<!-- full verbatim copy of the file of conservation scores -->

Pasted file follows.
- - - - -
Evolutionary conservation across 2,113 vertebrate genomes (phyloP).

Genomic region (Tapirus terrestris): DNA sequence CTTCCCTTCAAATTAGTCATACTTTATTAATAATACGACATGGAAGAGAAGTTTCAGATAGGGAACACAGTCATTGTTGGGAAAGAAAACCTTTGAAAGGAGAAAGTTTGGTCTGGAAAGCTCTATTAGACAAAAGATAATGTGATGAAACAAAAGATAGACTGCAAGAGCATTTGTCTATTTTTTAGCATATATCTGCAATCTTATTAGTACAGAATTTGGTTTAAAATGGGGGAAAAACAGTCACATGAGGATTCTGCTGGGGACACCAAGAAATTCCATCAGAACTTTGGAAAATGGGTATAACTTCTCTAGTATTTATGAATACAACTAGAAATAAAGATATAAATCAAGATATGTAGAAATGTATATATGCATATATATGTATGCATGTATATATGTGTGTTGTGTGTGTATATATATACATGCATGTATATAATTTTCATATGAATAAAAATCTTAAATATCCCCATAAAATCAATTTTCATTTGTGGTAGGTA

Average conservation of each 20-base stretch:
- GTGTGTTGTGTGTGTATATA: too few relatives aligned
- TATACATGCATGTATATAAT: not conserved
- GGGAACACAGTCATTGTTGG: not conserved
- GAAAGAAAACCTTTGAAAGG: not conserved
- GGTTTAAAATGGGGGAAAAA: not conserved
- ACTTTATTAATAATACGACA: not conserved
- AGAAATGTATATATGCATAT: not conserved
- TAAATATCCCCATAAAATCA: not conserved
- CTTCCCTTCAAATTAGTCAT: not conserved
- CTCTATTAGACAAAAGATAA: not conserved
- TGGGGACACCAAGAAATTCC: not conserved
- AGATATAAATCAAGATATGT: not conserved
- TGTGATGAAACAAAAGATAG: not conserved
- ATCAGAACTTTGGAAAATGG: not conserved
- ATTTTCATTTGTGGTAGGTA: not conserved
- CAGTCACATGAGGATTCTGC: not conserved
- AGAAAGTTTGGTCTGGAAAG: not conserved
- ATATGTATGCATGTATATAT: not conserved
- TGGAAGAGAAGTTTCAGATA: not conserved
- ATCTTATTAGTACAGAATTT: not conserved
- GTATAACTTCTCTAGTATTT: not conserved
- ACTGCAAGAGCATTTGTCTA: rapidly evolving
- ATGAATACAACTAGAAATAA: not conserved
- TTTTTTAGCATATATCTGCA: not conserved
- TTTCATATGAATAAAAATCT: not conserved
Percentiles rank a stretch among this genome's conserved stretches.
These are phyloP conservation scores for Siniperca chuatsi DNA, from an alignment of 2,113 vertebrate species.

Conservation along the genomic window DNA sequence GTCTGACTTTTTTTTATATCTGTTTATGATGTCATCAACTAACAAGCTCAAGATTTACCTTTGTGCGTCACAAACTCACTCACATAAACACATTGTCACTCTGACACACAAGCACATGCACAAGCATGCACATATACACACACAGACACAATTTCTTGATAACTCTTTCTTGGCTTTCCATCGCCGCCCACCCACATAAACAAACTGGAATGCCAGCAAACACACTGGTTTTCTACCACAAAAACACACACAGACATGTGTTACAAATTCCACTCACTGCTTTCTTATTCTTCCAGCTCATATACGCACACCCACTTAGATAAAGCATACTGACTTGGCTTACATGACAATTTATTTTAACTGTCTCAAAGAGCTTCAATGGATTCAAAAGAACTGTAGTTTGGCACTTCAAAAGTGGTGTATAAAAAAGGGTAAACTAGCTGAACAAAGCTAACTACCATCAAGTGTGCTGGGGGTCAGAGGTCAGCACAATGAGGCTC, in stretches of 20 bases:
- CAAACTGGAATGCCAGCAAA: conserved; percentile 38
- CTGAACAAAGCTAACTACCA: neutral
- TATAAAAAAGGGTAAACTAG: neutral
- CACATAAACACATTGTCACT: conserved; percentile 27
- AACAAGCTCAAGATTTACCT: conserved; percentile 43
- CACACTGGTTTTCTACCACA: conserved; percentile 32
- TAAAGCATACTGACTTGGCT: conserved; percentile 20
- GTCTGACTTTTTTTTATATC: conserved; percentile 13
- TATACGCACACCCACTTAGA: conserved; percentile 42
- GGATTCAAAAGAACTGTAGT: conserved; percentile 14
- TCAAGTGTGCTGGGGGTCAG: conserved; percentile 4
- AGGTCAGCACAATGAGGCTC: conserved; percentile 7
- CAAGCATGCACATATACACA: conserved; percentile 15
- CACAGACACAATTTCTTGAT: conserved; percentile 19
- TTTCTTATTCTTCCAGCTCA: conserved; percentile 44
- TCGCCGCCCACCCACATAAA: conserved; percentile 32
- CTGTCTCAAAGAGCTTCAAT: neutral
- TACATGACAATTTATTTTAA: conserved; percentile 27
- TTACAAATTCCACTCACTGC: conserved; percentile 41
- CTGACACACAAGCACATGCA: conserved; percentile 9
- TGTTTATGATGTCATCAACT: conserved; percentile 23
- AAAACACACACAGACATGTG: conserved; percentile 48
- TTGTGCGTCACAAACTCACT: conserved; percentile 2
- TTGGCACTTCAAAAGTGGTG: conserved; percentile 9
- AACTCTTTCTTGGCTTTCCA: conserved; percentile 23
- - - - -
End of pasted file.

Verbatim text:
Evolutionary conservation across 2,113 vertebrate genomes (phyloP).

Genomic region (Tapirus terrestris): DNA sequence CTTCCCTTCAAATTAGTCATACTTTATTAATAATACGACATGGAAGAGAAGTTTCAGATAGGGAACACAGTCATTGTTGGGAAAGAAAACCTTTGAAAGGAGAAAGTTTGGTCTGGAAAGCTCTATTAGACAAAAGATAATGTGATGAAACAAAAGATAGACTGCAAGAGCATTTGTCTATTTTTTAGCATATATCTGCAATCTTATTAGTACAGAATTTGGTTTAAAATGGGGGAAAAACAGTCACATGAGGATTCTGCTGGGGACACCAAGAAATTCCATCAGAACTTTGGAAAATGGGTATAACTTCTCTAGTATTTATGAATACAACTAGAAATAAAGATATAAATCAAGATATGTAGAAATGTATATATGCATATATATGTATGCATGTATATATGTGTGTTGTGTGTGTATATATATACATGCATGTATATAATTTTCATATGAATAAAAATCTTAAATATCCCCATAAAATCAATTTTCATTTGTGGTAGGTA

Average conservation of each 20-base stretch:
- GTGTGTTGTGTGTGTATATA: too few relatives aligned
- TATACATGCATGTATATAAT: not conserved
- GGGAACACAGTCATTGTTGG: not conserved
- GAAAGAAAACCTTTGAAAGG: not conserved
- GGTTTAAAATGGGGGAAAAA: not conserved
- ACTTTATTAATAATACGACA: not conserved
- AGAAATGTATATATGCATAT: not conserved
- TAAATATCCCCATAAAATCA: not conserved
- CTTCCCTTCAAATTAGTCAT: not conserved
- CTCTATTAGACAAAAGATAA: not conserved
- TGGGGACACCAAGAAATTCC: not conserved
- AGATATAAATCAAGATATGT: not conserved
- TGTGATGAAACAAAAGATAG: not conserved
- ATCAGAACTTTGGAAAATGG: not conserved
- ATTTTCATTTGTGGTAGGTA: not conserved
- CAGTCACATGAGGATTCTGC: not conserved
- AGAAAGTTTGGTCTGGAAAG: not conserved
- ATATGTATGCATGTATATAT: not conserved
- TGGAAGAGAAGTTTCAGATA: not conserved
- ATCTTATTAGTACAGAATTT: not conserved
- GTATAACTTCTCTAGTATTT: not conserved
- ACTGCAAGAGCATTTGTCTA: rapidly evolving
- ATGAATACAACTAGAAATAA: not conserved
- TTTTTTAGCATATATCTGCA: not conserved
- TTTCATATGAATAAAAATCT: not conserved
Percentiles rank a stretch among this genome's conserved stretches.
These are phyloP conservation scores for Siniperca chuatsi DNA, from an alignment of 2,113 vertebrate species.

Conservation along the genomic window DNA sequence GTCTGACTTTTTTTTATATCTGTTTATGATGTCATCAACTAACAAGCTCAAGATTTACCTTTGTGCGTCACAAACTCACTCACATAAACACATTGTCACTCTGACACACAAGCACATGCACAAGCATGCACATATACACACACAGACACAATTTCTTGATAACTCTTTCTTGGCTTTCCATCGCCGCCCACCCACATAAACAAACTGGAATGCCAGCAAACACACTGGTTTTCTACCACAAAAACACACACAGACATGTGTTACAAATTCCACTCACTGCTTTCTTATTCTTCCAGCTCATATACGCACACCCACTTAGATAAAGCATACTGACTTGGCTTACATGACAATTTATTTTAACTGTCTCAAAGAGCTTCAATGGATTCAAAAGAACTGTAGTTTGGCACTTCAAAAGTGGTGTATAAAAAAGGGTAAACTAGCTGAACAAAGCTAACTACCATCAAGTGTGCTGGGGGTCAGAGGTCAGCACAATGAGGCTC, in stretches of 20 bases:
- CAAACTGGAATGCCAGCAAA: conserved; percentile 38
- CTGAACAAAGCTAACTACCA: neutral
- TATAAAAAAGGGTAAACTAG: neutral
- CACATAAACACATTGTCACT: conserved; percentile 27
- AACAAGCTCAAGATTTACCT: conserved; percentile 43
- CACACTGGTTTTCTACCACA: conserved; percentile 32
- TAAAGCATACTGACTTGGCT: conserved; percentile 20
- GTCTGACTTTTTTTTATATC: conserved; percentile 13
- TATACGCACACCCACTTAGA: conserved; percentile 42
- GGATTCAAAAGAACTGTAGT: conserved; percentile 14
- TCAAGTGTGCTGGGGGTCAG: conserved; percentile 4
- AGGTCAGCACAATGAGGCTC: conserved; percentile 7
- CAAGCATGCACATATACACA: conserved; percentile 15
- CACAGACACAATTTCTTGAT: conserved; percentile 19
- TTTCTTATTCTTCCAGCTCA: conserved; percentile 44
- TCGCCGCCCACCCACATAAA: conserved; percentile 32
- CTGTCTCAAAGAGCTTCAAT: neutral
- TACATGACAATTTATTTTAA: conserved; percentile 27
- TTACAAATTCCACTCACTGC: conserved; percentile 41
- CTGACACACAAGCACATGCA: conserved; percentile 9
- TGTTTATGATGTCATCAACT: conserved; percentile 23
- AAAACACACACAGACATGTG: conserved; percentile 48
- TTGTGCGTCACAAACTCACT: conserved; percentile 2
- TTGGCACTTCAAAAGTGGTG: conserved; percentile 9
- AACTCTTTCTTGGCTTTCCA: conserved; percentile 23